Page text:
7 6 Sep 11 Gamma.7 COARSE GAI: 160 FIE GAI: HIGH VOLTAGE: kv If any f these settings are different, cnsult yur lab instructr. 2. Allw five minutes fr the high vltage pwer supply t warm up. 3. Turn n the UCS30 device. 4. Duble-click n the UCS30 icn n the desktp. 5. Click n the Mde menu and select PHA (Direct In), the 3 rd item n the list. 6. Data acquisitin is cntrlled using the buttns n the tlbar. Fr the mst part, the functins f these buttns are bvius, and a TlTip will appear if yu hver ver a buttn. Data acquisitin is begun by clicking the GO buttn. Data acquisitin is stpped by clicking the STOP buttn. Data is deleted using the eraser buttn (3 rd frm left). Data can be acquired fr a pre-set time by clicking the clck buttn. Ensure that Live Time is selected. T determine the ttal number f cunts in sme regin, r t determine the channel number/energy f a peak in the spectrum, a regin f interest (ROI) must be defined. This is dne using the ROI buttn. A ROI is defined by clicking the ROI buttn, placing the cursr at the left edge f the desired regin, and then clicking with the left muse buttn and dragging the cursr t the right edge f the regin. The ROI will change clur t shw the regin that has been selected. The ttal number f cunts in the regin is given by the GROSS number (nt the ET number). The CETROID is the channel number r energy f the peak within the ROI. T clear the ROI, g t Settings ROIs. The vertical axis can be tggled between a linear r lgarithmic scale with the Y/lin and Y/lg buttns. The vertical axis scale is changed by mving the slider at the far right side f the prgram windw. 7. Ensure that the three large lead bricks are in frnt f the surce. It will be assumed that these bricks absrb all radiatin frm the surce that wuld therwise strike the detectr. Measure the backgrund radiatin (due t ther surces in the building, csmic rays, the earth, etc.) by cunting fr 600 secnds. Recrd the ttal number f cunts btained in all channels f the display. The backgrund rate is the number f cunts detected divided by 600 secnds. This backgrund rate must be subtracted frm yur measurements t btain the rate due t the surce nly. Once the backgrund measurement has been cmpleted, remve the three lead bricks. (DO OT REMOVE AY OF THE OTHER LEAD SHIELDIG THAT SURROUDS THE SOURCE). 8. Visually check that the absrber hlder is in line with, and abut midway between, the surce and detectr.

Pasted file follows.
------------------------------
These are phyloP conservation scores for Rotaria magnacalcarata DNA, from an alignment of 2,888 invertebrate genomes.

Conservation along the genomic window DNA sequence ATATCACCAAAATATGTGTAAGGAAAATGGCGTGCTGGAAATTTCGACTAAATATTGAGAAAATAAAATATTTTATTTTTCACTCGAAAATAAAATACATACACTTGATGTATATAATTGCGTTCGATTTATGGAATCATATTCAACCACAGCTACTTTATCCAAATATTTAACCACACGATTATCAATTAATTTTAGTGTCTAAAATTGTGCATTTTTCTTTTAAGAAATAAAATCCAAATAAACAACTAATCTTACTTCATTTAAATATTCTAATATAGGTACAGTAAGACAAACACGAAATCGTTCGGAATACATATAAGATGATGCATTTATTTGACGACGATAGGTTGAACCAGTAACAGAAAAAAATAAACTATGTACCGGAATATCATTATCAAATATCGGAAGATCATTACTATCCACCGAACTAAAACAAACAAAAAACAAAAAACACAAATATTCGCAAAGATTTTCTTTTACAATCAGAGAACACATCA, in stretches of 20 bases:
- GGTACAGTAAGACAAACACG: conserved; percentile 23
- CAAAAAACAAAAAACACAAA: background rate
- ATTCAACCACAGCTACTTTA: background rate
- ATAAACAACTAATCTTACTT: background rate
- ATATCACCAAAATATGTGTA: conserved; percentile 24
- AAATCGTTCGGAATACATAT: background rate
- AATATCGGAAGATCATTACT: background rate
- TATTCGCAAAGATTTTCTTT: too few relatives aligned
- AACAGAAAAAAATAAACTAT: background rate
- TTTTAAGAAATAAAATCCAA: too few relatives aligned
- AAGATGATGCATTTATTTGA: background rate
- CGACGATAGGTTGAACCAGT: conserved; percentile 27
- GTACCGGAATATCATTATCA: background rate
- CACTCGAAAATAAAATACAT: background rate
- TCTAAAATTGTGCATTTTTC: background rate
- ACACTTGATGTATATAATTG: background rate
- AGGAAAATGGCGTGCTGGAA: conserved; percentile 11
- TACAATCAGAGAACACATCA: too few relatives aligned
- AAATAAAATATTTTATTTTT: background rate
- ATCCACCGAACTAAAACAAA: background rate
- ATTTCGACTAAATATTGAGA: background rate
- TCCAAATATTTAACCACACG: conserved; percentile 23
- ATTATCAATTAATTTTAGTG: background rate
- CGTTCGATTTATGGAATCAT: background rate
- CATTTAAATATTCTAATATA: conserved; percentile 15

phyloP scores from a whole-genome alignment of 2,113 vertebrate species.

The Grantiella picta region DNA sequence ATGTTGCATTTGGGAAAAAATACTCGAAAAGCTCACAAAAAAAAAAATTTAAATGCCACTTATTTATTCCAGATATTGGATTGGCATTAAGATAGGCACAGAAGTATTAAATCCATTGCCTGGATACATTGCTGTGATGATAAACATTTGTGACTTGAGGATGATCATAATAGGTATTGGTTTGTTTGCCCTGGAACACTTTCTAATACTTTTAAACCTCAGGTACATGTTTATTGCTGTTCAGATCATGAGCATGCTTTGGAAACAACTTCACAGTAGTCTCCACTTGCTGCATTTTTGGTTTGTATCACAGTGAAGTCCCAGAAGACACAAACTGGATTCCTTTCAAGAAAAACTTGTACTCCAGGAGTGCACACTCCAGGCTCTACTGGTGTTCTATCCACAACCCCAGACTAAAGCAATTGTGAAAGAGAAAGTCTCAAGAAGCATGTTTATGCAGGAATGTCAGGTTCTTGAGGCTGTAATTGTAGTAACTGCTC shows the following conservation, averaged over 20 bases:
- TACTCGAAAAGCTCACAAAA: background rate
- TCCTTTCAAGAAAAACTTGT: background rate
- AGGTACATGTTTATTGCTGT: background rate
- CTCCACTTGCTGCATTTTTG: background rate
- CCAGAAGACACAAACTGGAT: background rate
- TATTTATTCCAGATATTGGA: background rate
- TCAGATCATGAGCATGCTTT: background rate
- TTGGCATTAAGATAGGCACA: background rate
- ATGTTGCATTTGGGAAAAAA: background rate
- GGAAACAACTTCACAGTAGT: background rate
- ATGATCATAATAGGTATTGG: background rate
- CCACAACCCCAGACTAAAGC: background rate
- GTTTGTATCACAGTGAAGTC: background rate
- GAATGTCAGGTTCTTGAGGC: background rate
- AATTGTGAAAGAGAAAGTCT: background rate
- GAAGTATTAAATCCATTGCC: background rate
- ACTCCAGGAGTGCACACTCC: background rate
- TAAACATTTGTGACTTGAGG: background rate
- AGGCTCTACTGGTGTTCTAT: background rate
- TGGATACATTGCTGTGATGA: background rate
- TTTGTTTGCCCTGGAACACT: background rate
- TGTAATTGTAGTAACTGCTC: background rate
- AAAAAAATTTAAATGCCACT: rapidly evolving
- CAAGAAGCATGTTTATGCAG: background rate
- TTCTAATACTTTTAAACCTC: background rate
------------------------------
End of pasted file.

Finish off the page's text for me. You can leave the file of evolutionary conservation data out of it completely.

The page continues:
8 6 Sep 11 Gamma.8 9. With n absrber, measure the incident gamma ray cunt rate. Use a time f 100 s. The spectrum (energy distributin) f gamma rays that yu bserve is due t characteristics f the detectr system. The incident gamma rays are mnenergetic at MeV. As well as measuring the gamma cunt rate as described abve, recrd the channel number f the gamma energy peak. 10. Measure the thicknesses f the 4 available lead absrber disks. 11. Measure the gamma ray cunt rate and peak channel number fr all pssible cmbinatins (15) f the fur lead absrber disks. Remember t set and recrd the cunt time, and t increase the cunt time as the absrber thickness is increased. 12. Measure the gamma ray cunt rate and peak channel number fr varius thicknesses f cpper absrber plates. (BE SURE TO RECORD THE THICKESS OF EACH PLATE AS IT IS USED.) 13. Measure the gamma ray cunt rate and peak channel number fr the aluminum plate absrbers. Use the available C clamp t ensure that the plates are munted vertically (perpendicular t the incident gamma rays). Since aluminum is nt as effective an absrber as lead, and since mst f the plates are apprximately the same thickness, take measurements fr n plate, ne plate, tw plates, etc. until all the aluminum plates are between the surce and detectr. (BE SURE TO RECORD THE THICKESS OF EACH PLATE AS IT IS USED.) Analysis Fr each set f results (lead, cpper, and aluminum) plt the natural lgarithm f the gamma ray cunt rate (crrected fr backgrund) versus absrber thickness. i.e. Plt ln versus x. Accrding t thery, since e x ln = ln x Since and are cnstants, the theretical predictin is that ln versus x is linear with a slpe f. D yur results verify the theretical relatinship between cunt rate f transmitted gamma rays and absrber thickness? Determine the experimental values f the absrptin cefficients fr lead, cpper, and aluminum fr gamma rays frm 137 Cs. Hw d yur values cmpare with the accepted values f 1.21 cm 1, cm 1, and cm 1 respectively? In yur reprt discuss any surces f errr which may be inherent in the design f the experiment. (HIT: Cnsider the gemetry f the apparatus and the prcesses by which gamma rays interact with matter.) What assumptins were made in the thery? D these assumptins hld fr the actual experiment? Wuld yu expect yur values t be higher r lwer than the accepted values? Explain.) Which absrber type is mre effective: lead, cpper, r aluminum? Try t think f a few reasns t explain why. Hw des the energy (peak channel number) f the transmitted gamma rays vary with absrber thickness? Discuss.